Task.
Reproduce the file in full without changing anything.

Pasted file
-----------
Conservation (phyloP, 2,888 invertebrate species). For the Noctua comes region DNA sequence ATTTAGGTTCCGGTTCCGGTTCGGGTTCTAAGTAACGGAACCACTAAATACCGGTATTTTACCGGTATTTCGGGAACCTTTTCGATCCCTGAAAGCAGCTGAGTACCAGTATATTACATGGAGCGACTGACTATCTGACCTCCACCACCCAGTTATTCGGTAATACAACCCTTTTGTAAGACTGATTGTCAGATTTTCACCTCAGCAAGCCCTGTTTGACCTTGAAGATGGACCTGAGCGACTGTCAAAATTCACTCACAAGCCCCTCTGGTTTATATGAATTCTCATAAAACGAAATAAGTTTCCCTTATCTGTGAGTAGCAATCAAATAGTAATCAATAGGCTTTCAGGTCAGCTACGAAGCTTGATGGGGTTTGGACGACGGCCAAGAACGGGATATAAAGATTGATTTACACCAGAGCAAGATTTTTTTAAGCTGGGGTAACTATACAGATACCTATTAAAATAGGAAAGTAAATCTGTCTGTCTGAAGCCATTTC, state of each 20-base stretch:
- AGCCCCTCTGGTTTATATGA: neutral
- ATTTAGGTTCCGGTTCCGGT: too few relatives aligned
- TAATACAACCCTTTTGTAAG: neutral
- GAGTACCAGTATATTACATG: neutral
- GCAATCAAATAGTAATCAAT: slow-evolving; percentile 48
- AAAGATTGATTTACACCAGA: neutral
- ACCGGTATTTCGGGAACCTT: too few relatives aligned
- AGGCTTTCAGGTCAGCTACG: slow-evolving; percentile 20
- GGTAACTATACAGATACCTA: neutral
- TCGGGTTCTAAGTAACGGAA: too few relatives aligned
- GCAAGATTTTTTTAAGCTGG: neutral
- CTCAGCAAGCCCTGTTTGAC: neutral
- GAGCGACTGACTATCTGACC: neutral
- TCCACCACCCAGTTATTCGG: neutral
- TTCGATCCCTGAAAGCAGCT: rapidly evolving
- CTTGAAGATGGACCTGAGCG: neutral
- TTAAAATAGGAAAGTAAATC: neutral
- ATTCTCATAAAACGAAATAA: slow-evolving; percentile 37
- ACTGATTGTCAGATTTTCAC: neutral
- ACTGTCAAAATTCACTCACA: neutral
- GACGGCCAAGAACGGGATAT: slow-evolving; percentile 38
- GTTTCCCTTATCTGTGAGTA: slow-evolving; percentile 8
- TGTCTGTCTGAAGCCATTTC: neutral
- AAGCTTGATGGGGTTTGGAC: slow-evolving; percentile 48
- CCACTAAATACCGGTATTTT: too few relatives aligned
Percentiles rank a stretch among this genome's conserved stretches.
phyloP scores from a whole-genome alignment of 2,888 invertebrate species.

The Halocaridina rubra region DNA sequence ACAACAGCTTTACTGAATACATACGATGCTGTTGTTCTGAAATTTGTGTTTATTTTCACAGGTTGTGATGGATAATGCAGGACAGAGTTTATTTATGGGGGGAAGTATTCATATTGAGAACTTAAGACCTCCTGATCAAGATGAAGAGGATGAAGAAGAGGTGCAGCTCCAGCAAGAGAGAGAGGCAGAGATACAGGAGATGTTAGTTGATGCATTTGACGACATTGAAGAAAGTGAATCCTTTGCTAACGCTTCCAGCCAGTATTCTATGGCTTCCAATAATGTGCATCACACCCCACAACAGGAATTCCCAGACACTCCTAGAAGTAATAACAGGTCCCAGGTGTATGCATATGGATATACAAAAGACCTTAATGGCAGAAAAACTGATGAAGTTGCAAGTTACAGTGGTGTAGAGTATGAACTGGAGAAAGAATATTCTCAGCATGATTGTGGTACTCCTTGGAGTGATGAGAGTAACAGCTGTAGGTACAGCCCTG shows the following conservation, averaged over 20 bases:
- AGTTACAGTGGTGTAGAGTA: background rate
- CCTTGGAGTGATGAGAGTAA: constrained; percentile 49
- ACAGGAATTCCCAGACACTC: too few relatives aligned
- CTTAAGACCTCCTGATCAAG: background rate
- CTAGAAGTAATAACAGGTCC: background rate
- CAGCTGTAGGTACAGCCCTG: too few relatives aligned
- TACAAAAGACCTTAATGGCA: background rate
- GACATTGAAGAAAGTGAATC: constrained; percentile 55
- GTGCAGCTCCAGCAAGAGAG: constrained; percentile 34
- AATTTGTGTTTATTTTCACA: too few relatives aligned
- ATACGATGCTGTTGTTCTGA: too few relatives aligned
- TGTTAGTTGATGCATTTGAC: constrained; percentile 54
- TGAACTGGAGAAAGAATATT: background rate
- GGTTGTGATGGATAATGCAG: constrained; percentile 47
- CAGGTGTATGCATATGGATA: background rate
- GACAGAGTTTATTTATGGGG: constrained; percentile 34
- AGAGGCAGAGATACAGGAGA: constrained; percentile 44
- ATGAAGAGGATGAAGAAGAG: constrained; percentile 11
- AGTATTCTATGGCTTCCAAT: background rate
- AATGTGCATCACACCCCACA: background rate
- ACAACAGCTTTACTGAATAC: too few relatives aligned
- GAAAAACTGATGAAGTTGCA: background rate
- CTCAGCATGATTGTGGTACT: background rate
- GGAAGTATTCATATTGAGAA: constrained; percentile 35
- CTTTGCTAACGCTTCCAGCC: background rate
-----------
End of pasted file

Conservation (phyloP, 2,888 invertebrate species). For the Noctua comes region DNA sequence ATTTAGGTTCCGGTTCCGGTTCGGGTTCTAAGTAACGGAACCACTAAATACCGGTATTTTACCGGTATTTCGGGAACCTTTTCGATCCCTGAAAGCAGCTGAGTACCAGTATATTACATGGAGCGACTGACTATCTGACCTCCACCACCCAGTTATTCGGTAATACAACCCTTTTGTAAGACTGATTGTCAGATTTTCACCTCAGCAAGCCCTGTTTGACCTTGAAGATGGACCTGAGCGACTGTCAAAATTCACTCACAAGCCCCTCTGGTTTATATGAATTCTCATAAAACGAAATAAGTTTCCCTTATCTGTGAGTAGCAATCAAATAGTAATCAATAGGCTTTCAGGTCAGCTACGAAGCTTGATGGGGTTTGGACGACGGCCAAGAACGGGATATAAAGATTGATTTACACCAGAGCAAGATTTTTTTAAGCTGGGGTAACTATACAGATACCTATTAAAATAGGAAAGTAAATCTGTCTGTCTGAAGCCATTTC, state of each 20-base stretch:
- AGCCCCTCTGGTTTATATGA: neutral
- ATTTAGGTTCCGGTTCCGGT: too few relatives aligned
- TAATACAACCCTTTTGTAAG: neutral
- GAGTACCAGTATATTACATG: neutral
- GCAATCAAATAGTAATCAAT: slow-evolving; percentile 48
- AAAGATTGATTTACACCAGA: neutral
- ACCGGTATTTCGGGAACCTT: too few relatives aligned
- AGGCTTTCAGGTCAGCTACG: slow-evolving; percentile 20
- GGTAACTATACAGATACCTA: neutral
- TCGGGTTCTAAGTAACGGAA: too few relatives aligned
- GCAAGATTTTTTTAAGCTGG: neutral
- CTCAGCAAGCCCTGTTTGAC: neutral
- GAGCGACTGACTATCTGACC: neutral
- TCCACCACCCAGTTATTCGG: neutral
- TTCGATCCCTGAAAGCAGCT: rapidly evolving
- CTTGAAGATGGACCTGAGCG: neutral
- TTAAAATAGGAAAGTAAATC: neutral
- ATTCTCATAAAACGAAATAA: slow-evolving; percentile 37
- ACTGATTGTCAGATTTTCAC: neutral
- ACTGTCAAAATTCACTCACA: neutral
- GACGGCCAAGAACGGGATAT: slow-evolving; percentile 38
- GTTTCCCTTATCTGTGAGTA: slow-evolving; percentile 8
- TGTCTGTCTGAAGCCATTTC: neutral
- AAGCTTGATGGGGTTTGGAC: slow-evolving; percentile 48
- CCACTAAATACCGGTATTTT: too few relatives aligned
Percentiles rank a stretch among this genome's conserved stretches.
phyloP scores from a whole-genome alignment of 2,888 invertebrate species.

The Halocaridina rubra region DNA sequence ACAACAGCTTTACTGAATACATACGATGCTGTTGTTCTGAAATTTGTGTTTATTTTCACAGGTTGTGATGGATAATGCAGGACAGAGTTTATTTATGGGGGGAAGTATTCATATTGAGAACTTAAGACCTCCTGATCAAGATGAAGAGGATGAAGAAGAGGTGCAGCTCCAGCAAGAGAGAGAGGCAGAGATACAGGAGATGTTAGTTGATGCATTTGACGACATTGAAGAAAGTGAATCCTTTGCTAACGCTTCCAGCCAGTATTCTATGGCTTCCAATAATGTGCATCACACCCCACAACAGGAATTCCCAGACACTCCTAGAAGTAATAACAGGTCCCAGGTGTATGCATATGGATATACAAAAGACCTTAATGGCAGAAAAACTGATGAAGTTGCAAGTTACAGTGGTGTAGAGTATGAACTGGAGAAAGAATATTCTCAGCATGATTGTGGTACTCCTTGGAGTGATGAGAGTAACAGCTGTAGGTACAGCCCTG shows the following conservation, averaged over 20 bases:
- AGTTACAGTGGTGTAGAGTA: background rate
- CCTTGGAGTGATGAGAGTAA: constrained; percentile 49
- ACAGGAATTCCCAGACACTC: too few relatives aligned
- CTTAAGACCTCCTGATCAAG: background rate
- CTAGAAGTAATAACAGGTCC: background rate
- CAGCTGTAGGTACAGCCCTG: too few relatives aligned
- TACAAAAGACCTTAATGGCA: background rate
- GACATTGAAGAAAGTGAATC: constrained; percentile 55
- GTGCAGCTCCAGCAAGAGAG: constrained; percentile 34
- AATTTGTGTTTATTTTCACA: too few relatives aligned
- ATACGATGCTGTTGTTCTGA: too few relatives aligned
- TGTTAGTTGATGCATTTGAC: constrained; percentile 54
- TGAACTGGAGAAAGAATATT: background rate
- GGTTGTGATGGATAATGCAG: constrained; percentile 47
- CAGGTGTATGCATATGGATA: background rate
- GACAGAGTTTATTTATGGGG: constrained; percentile 34
- AGAGGCAGAGATACAGGAGA: constrained; percentile 44
- ATGAAGAGGATGAAGAAGAG: constrained; percentile 11
- AGTATTCTATGGCTTCCAAT: background rate
- AATGTGCATCACACCCCACA: background rate
- ACAACAGCTTTACTGAATAC: too few relatives aligned
- GAAAAACTGATGAAGTTGCA: background rate
- CTCAGCATGATTGTGGTACT: background rate
- GGAAGTATTCATATTGAGAA: constrained; percentile 35
- CTTTGCTAACGCTTCCAGCC: background rate